Asian americans in the public service: Success, diversity, and discrimination

Pan Suk Kim, Gregory B. Lewis

Research output: Chapter in Book/Report/Conference proceedingChapter

Abstract

The article presents information on the variations in the educational and earning levels of Asian Americans. The author says the despite high average salaries, Asian federal employees earn less and wield less supervisory authority than comparably qualified nonminorities. For women, the pattern is more complex and more troubling. The author says that although Asians have been classified as a single minority group in official U.S. statistics since 1976, they vary widely in culture, language and recency of immigration. The author believes that Asian Americans are falsely perceived to be largely exempt from economic problems such as high unemployment or poverty. Their average family income exceeded the U.S. average by about 28 percent in 1985 primarily because Asian Americans households are generally larger. Asian American employment has increased rapidly in all sectors of the U.S. economy by 108 percent in the private sector between 1978 and 1990. No other group approaches these rates of employment growth.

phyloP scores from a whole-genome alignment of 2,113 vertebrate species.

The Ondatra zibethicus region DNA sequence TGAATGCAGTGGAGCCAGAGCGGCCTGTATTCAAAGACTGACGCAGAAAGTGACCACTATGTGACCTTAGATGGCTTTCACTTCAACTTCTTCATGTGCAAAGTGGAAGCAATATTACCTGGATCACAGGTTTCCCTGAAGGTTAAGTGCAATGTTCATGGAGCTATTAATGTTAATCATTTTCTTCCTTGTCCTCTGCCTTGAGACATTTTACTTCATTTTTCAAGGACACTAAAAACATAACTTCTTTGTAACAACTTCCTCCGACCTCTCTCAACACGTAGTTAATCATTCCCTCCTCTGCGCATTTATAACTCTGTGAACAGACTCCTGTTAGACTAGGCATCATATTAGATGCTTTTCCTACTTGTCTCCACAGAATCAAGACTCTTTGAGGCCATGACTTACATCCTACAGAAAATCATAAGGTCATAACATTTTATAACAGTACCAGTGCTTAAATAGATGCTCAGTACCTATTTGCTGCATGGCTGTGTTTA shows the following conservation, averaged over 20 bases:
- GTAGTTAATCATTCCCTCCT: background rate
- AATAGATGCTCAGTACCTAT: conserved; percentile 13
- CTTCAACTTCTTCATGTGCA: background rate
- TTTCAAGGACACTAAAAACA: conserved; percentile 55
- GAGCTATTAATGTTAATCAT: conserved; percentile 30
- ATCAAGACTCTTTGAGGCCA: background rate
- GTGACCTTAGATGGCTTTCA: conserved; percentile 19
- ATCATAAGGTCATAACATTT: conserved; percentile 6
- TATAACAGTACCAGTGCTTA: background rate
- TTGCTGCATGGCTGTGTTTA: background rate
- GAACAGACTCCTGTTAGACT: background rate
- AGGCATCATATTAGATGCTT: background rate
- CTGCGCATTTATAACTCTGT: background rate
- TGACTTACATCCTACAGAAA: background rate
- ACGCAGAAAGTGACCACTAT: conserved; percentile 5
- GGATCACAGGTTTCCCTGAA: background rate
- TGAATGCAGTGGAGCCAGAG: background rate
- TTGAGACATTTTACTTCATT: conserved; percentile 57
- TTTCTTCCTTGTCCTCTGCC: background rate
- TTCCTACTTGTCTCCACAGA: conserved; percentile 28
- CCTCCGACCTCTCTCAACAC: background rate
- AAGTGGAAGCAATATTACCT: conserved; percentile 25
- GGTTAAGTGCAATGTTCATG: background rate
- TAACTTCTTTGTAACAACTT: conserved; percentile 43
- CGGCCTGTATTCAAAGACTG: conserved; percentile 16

Original languageEnglish
Title of host publicationDiversity and Affirmative Action in Public Service
PublisherTaylor and Francis Inc.
Pages179-192
Number of pages14
ISBN (Print)9780429969508
DOIs
Publication statusPublished - 2018 Jan 1

Publication series

NameDiversity and Affirmative Action in Public Service

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  • Cite this

    Kim, P. S., & Lewis, G. B. (2018). Asian americans in the public service: Success, diversity, and discrimination. In Diversity and Affirmative Action in Public Service (pp. 179-192). (Diversity and Affirmative Action in Public Service). Taylor and Francis Inc.. https://doi.org/10.4324/9780429500954